The UK’s sole Cat® Lift Truck distributor Impact Handling is countering the acute skills shortage in the logistics and materials handling industry with its apprenticeship programme, with this year’s intake already signed up – and the company hopes to expand the initiative in coming years.
Launched in 2012 and running in conjunction with North Warwickshire & Hinckley College, the three- or four-year programme currently sees four new students per year combining college-based technical training with hands-on experience repairing and maintaining forklifts and other materials handling systems at one of Impact Handling’s 11 depots around the UK.
Impact Handling Group Operations Manager John Davies says that while the company’s apprenticeship programme has been a great success, there’s always room for both the expanding company and the industry as a whole to do more: “In the long term, there’s no doubt that the apprenticeship programme is one key way we can fulfil our commitment to providing our customers with consistently excellent levels of service and support.
“We need skilled engineers with the right training and the right attributes, and to get that type of person Impact Handling and the industry will have to push the envelope – more training, more outreach and more apprenticeships. It’s almost inevitable that Impact Handling will expand its apprenticeship programme further in 2016.”
At the end of the course, the apprentices are offered a position with Impact Handling as a Forklift Engineer, working to ensure the company’s customers get the very best in service support and labour-saving technology across the company’s wide product range.
Davies stresses that the company continues to support the new staff members as they begin their day-to-day work: “The transition from college to career can be difficult, so Impact Handling is geared to provide additional help as our newly qualified engineers take on the responsibilities required of a fully-fledged Forklift Engineer.”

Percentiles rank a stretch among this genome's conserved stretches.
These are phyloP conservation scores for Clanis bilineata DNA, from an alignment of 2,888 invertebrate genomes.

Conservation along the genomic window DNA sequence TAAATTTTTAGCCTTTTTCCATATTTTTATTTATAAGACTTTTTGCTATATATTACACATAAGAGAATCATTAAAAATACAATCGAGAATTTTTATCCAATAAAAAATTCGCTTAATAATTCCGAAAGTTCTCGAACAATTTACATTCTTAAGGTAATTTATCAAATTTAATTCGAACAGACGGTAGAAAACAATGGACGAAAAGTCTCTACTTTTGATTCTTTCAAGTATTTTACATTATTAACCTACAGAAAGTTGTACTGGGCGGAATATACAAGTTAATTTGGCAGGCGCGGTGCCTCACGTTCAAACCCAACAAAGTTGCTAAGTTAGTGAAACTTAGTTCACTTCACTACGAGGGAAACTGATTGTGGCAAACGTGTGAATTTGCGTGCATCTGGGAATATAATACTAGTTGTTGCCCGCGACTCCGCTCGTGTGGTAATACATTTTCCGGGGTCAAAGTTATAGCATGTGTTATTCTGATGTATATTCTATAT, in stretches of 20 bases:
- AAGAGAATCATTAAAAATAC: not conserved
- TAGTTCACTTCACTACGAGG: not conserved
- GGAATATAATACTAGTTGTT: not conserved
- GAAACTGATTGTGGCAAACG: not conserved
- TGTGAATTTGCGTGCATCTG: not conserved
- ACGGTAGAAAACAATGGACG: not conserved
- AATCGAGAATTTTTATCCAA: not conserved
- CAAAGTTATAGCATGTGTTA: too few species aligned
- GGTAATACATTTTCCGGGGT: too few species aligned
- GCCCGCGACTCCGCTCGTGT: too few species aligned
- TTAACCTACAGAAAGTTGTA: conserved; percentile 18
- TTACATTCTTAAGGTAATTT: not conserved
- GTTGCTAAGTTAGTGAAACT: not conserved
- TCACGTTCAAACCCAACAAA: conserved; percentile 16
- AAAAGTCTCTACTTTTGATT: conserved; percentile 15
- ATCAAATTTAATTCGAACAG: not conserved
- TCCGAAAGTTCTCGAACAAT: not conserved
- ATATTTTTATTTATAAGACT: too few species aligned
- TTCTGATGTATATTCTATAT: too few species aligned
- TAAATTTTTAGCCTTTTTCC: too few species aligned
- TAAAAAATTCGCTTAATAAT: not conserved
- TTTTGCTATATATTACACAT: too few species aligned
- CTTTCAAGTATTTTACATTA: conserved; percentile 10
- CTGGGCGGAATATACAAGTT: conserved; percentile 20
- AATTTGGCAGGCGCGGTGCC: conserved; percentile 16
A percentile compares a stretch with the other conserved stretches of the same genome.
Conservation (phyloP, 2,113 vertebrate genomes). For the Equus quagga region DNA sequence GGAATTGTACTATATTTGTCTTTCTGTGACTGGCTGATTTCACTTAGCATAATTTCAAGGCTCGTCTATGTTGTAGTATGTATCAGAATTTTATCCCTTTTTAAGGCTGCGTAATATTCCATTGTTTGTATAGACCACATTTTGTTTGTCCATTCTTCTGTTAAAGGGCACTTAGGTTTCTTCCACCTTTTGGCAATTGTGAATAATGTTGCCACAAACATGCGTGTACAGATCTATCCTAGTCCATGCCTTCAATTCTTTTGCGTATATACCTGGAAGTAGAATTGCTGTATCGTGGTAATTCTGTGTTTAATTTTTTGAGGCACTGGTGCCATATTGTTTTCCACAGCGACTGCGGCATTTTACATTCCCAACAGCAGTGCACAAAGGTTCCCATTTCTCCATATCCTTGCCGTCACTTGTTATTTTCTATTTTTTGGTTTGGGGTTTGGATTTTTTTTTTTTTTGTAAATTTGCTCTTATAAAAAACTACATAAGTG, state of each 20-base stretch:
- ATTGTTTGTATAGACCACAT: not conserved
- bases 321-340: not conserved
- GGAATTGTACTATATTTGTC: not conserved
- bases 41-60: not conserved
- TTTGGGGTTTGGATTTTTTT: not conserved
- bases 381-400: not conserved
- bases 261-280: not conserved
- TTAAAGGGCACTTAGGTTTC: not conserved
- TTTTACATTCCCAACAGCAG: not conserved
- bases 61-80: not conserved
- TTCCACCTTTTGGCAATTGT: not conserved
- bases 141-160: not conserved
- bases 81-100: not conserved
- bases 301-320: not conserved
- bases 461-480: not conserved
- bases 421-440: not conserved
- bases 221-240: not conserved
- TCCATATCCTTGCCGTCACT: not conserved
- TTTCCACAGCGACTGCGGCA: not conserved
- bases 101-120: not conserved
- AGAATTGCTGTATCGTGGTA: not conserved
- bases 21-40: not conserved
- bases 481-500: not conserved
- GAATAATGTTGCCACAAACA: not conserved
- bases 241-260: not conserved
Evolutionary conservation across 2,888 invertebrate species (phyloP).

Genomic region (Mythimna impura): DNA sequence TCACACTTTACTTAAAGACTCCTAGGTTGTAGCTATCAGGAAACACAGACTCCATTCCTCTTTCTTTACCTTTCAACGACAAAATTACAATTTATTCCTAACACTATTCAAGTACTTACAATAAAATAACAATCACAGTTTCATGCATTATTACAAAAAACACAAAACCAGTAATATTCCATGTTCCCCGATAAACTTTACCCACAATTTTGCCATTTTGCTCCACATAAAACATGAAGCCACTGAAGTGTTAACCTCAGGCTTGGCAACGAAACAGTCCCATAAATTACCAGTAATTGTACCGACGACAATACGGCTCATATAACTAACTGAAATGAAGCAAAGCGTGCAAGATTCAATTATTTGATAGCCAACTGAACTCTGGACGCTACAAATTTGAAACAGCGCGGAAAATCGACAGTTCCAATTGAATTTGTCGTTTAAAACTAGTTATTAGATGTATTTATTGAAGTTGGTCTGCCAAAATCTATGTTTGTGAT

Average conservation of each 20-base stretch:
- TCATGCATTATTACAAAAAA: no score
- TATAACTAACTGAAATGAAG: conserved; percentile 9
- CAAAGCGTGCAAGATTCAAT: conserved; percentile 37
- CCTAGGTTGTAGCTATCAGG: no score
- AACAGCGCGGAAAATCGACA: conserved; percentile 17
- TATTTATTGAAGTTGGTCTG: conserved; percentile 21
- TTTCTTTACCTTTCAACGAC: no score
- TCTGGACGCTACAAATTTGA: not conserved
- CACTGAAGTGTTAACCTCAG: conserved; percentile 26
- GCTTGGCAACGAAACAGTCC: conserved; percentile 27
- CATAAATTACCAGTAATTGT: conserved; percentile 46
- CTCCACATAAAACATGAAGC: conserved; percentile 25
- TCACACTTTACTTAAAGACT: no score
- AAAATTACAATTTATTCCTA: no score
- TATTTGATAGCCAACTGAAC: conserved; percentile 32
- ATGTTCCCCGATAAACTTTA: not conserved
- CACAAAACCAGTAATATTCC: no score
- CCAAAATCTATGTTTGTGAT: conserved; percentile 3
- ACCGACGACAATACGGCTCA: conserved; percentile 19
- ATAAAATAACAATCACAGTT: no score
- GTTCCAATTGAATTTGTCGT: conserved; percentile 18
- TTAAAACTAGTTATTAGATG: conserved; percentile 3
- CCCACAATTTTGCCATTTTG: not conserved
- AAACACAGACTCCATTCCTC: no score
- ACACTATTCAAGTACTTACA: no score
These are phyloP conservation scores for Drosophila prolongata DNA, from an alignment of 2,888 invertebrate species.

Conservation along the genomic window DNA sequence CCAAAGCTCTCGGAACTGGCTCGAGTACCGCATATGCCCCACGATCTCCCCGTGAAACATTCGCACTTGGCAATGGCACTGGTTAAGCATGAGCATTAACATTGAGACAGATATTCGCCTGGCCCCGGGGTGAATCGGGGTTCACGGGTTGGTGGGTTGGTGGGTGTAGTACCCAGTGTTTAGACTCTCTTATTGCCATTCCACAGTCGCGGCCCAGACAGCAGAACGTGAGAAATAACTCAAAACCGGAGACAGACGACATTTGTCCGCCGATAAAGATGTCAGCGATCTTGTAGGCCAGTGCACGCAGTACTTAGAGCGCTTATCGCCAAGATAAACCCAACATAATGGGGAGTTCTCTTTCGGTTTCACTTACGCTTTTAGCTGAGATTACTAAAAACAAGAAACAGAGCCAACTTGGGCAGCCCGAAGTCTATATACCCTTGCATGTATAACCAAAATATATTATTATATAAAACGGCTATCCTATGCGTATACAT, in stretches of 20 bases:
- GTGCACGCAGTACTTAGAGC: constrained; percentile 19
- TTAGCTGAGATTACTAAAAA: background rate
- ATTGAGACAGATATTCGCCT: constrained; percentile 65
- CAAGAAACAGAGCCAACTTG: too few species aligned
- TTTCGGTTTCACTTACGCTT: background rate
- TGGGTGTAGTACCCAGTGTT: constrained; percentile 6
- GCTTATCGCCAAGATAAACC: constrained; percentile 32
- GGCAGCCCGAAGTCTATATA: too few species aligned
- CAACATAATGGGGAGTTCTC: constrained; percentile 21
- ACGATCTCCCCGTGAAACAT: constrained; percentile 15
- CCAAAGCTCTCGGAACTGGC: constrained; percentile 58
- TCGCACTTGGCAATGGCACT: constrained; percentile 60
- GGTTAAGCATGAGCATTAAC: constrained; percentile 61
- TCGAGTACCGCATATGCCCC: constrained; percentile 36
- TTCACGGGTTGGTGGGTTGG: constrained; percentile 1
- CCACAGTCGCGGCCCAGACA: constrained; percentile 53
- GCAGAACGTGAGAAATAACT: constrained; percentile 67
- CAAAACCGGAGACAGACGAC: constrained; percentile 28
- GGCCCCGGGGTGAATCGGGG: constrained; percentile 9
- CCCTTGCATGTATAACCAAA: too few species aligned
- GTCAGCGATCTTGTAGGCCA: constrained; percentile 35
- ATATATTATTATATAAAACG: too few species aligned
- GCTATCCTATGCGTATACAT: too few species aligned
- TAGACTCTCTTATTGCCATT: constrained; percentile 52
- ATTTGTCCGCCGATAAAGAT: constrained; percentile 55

On the subject of the skills shortage, he adds: “On the face of it, materials handling and logistics isn’t an ultra-glamorous career, however, there’s virtually no product people buy that isn’t at some point handled by a piece of materials handling equipment.
“The industry needs to do more to raise the profile of materials handling and logistics as a great career path for anyone of any age who has a fascination with transport and engineering. What we’re offering is a position with good prospects, on-the-job training and a chance for progression in both life and career.”
Third-year apprentice Charlie Coleman has been working at Impact Handling’s Corby depot, and is certain that the company’s apprenticeship programme – and a career in materials handling and logistics – is right for him: “I prefer to work with my hands; I work better like that. This is the kind of industry where you get to use your brain and your hands at the same time, and I love it. Every day brings a new challenge. My mentor is always there so he can step in and show me how to do something or offer advice. Impact Handling has been very good to me.”
Coleman – like Davies – recognises that more needs to be done to entice the next generation of mechanical engineers into the business. He adds: “When you’re at school you don’t really hear a lot about a job in materials handling or logistics. None of my schoolmates were aware of the potential career path, and that’s something that needs to change.”
Davies adds: “Right throughout education the industry needs schools to be promoting the idea that if you have a keen interest in things mechanical and prefer to be hands on, you should consider a career in mechanical engineering.”